Building Character From The Inside
Posted on 31 May 2013
I am doing theatrical comedy again this coming Melbourne Fringe Festival. I love making bold casting choices based on both the quality of a comedian’s performance and how interesting their choices are both as a performer and a person. This means I have to spend time with my cast as people BEFORE writing the script in order to make the best use of their strengths and draw out the most comedy.
This drives the actors nuts, who just want a script plunked in front of them. But let me reassure you: if you are an actor, with your patience you will be getting something that shows you to your best effect.
As such I like starting the process off with a pizza party or the like. This time around I’m having to do some character improvisation with people. I’ve been looking online for good exercises to help. This has put me in the way of advice for actors on how to build characters.
All of my degrees from Bachelors to Doctorate are in creative writing, so I was surprised to find how recently the acting community have been trying to re-invent the wheel when it comes to character creation. And much of it incomplete from my experience.
A writer or actor only needs to know a few of the externals to their characters in order to bring them to life. Those externals are important for bringing the story to life. So, don’t ignore them if you are writing a show. However, when getting a handle on Andromeda Starflop or Sir Convivius Throckmorton, only those things that have influenced their inner life are crucial.
Acting schools rightfully emphasize the importance of motivation. Your character needs a good reason for going from point A to point B. This makes their behaviour purposeful and believable on stage.
For each scene or scenario this is stated as a full infinitive “to do” something. In a kitchen scene your motivation may be “to feed the dog”. Therefore it becomes clear that your character should pick up the dog bowl, take a can of food out of the cupboard, open it with the can opener, pour contents into bowl, call the dog, and place the bowl of yummies in front of her. This scene could be broken down into smaller motivations such as “to pick up bowl” or “to call the dog”.
This sort of motivation gives you things to do. You also want the sort of motivation that brings the scene to life with emotion. Why do you want to feed the dog? To feel loved? To feel powerful?
The overarching wants of the lead characters will form the plot of a story. Andromeda Starflop wants to launch a series of space gyms to keep aliens healthy. She wants to feel good about herself by helping others. Sir Convivius wants to stop her in order to keep selling his addictive candies and thereby to remain rich and powerful.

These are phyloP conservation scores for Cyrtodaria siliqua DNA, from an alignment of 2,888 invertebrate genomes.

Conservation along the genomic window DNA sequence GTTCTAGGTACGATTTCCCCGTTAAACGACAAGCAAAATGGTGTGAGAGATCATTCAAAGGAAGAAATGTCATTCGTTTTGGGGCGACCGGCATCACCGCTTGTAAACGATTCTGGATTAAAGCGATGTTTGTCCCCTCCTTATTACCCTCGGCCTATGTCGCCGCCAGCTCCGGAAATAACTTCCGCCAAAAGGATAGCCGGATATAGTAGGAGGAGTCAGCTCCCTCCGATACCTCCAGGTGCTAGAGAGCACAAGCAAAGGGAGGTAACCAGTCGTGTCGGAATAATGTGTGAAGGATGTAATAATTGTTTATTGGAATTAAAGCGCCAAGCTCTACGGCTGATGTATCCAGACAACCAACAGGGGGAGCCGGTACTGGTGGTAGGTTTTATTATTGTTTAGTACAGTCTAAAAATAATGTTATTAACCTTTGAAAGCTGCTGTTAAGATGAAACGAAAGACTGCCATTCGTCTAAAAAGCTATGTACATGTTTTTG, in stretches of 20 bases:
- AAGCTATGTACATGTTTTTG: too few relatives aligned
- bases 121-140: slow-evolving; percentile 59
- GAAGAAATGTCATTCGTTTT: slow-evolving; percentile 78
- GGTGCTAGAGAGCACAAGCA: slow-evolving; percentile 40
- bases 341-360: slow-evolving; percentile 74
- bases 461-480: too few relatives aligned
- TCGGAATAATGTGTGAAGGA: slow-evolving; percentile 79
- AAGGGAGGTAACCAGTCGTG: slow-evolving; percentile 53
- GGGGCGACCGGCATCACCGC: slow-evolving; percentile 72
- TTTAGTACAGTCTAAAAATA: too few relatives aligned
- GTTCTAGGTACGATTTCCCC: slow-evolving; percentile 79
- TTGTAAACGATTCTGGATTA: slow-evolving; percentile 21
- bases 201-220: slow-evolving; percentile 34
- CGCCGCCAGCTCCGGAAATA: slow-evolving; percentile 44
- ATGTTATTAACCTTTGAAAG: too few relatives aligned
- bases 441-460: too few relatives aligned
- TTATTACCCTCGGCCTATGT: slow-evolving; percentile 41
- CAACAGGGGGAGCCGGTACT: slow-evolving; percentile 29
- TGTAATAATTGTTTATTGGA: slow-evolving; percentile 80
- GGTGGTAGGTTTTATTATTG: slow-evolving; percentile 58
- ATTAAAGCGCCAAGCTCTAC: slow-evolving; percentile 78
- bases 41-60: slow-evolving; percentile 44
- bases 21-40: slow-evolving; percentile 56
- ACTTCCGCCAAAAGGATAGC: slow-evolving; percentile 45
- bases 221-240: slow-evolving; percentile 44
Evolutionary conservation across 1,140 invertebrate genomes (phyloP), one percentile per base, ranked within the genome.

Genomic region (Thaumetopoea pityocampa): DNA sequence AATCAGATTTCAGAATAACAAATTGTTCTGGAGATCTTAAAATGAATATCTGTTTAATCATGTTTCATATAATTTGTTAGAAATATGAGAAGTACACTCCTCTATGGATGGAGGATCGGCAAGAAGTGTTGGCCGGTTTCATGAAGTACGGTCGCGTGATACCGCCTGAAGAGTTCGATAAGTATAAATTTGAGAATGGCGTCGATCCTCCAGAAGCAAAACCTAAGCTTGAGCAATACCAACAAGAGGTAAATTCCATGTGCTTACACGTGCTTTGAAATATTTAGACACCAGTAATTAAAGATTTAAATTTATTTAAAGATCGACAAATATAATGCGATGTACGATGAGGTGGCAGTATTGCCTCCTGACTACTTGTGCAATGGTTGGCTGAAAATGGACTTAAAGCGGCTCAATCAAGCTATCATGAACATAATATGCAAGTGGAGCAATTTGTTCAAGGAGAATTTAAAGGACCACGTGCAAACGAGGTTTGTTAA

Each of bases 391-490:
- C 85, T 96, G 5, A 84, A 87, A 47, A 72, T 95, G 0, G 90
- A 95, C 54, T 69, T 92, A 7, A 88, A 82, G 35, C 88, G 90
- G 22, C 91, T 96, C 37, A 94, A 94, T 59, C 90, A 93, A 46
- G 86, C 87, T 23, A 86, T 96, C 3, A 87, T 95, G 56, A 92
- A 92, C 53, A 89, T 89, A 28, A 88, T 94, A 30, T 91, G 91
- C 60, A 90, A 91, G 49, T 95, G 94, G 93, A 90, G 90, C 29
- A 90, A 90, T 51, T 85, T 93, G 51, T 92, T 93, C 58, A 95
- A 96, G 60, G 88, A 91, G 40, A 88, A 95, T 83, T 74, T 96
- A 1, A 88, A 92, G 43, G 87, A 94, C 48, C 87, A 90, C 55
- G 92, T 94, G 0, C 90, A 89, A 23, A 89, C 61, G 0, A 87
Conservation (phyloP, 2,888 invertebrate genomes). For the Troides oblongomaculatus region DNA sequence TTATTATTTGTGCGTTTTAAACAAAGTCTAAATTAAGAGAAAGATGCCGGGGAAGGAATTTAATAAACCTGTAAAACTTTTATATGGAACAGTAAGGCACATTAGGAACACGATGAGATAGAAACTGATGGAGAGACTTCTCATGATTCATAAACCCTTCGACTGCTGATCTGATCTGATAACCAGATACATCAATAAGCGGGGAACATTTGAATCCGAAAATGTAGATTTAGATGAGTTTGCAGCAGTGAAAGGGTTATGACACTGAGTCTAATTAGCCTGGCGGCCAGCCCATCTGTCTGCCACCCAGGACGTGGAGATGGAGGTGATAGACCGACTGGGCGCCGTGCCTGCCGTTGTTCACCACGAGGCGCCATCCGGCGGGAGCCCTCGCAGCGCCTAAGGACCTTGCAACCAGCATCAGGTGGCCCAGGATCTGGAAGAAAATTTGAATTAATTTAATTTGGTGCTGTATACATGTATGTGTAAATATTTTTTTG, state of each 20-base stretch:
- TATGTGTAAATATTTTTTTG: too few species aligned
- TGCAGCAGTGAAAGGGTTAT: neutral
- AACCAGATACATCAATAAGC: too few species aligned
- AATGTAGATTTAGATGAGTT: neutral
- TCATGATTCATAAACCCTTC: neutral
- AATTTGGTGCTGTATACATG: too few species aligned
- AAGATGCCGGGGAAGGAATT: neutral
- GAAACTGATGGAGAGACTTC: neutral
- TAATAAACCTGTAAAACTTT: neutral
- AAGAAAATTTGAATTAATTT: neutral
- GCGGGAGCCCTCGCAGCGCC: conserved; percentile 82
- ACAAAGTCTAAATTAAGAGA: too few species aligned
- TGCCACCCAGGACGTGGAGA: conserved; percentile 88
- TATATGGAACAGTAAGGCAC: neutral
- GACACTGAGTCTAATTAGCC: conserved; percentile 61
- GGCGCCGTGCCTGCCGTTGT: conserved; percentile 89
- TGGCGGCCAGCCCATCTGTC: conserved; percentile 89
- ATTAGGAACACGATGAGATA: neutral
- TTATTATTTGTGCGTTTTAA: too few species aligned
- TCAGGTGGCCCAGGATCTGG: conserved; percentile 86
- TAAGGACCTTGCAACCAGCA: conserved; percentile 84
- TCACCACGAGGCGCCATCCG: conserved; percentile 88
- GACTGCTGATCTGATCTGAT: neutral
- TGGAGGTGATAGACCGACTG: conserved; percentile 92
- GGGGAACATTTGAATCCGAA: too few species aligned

We don’t always want what we need or need what we want. We may want Sir Convivius Candies, but we need all organic Venusian ecto-moss with extra vitamins. We all experience the tension between wants and needs. We all understand the sort of heartbreak it can cause. The more apparent you make this split in your characters, the more empathetic they will become and the more compelling the drama.
Ultimately we all fear pain and death. Note that each person, each character, will have a particular slant on this whether it be fear of rejection, water, change, spiders, etc. Fear and ego are powerful motivators. So no character will be without these.
People divide “light” and “dark” sides differently. For our purposes the light-side is that part of a character they are willing to let others see in the light of day, and the dark-side is that part they would rather keep hidden.
We are usually happy to let others see our strengths. So what strengths do your characters possess? We usually hide weaknesses. What weaknesses do your characters possess?
Andromeda Starflop is bold and caring. Sir Convivius is also bold. He is also rapacious. He will hide aspects of his rapaciousness in order to achieve his ends. Andromeda Starflop may also be rapacious, but keeps that hidden and in check. Therefore that is her weakness. Sir Convivius might be able to recruit her using that weakness.
Sir Convivius may not be universally caring, but he may care deeply for his pet iguana. That caring becomes a part of his dark side, because he fears the vulnerability it brings and so hides his feelings. Andromeda Starflop may be able to recruit Sir Convivius using that weakness.
Absolutely no one is all dark-side or all light-side. Not unless you dropped them into a bottomless hole or burnt them in the sun.
You might want to estimate on a scale of one to ten how your characters feel about themselves. At ten they genuinely think they are fan-friggin-tastic, at one they feel like a worm. Going even deeper, how do they want to be seen? Do they want to be seen as heroic, but feel like a worm? How do they think they are seen? Do they feel like a warrior, but think people only see them as a daycare worker? Lots of useful tensions here in portraying your characters. Even clues for portraying body language.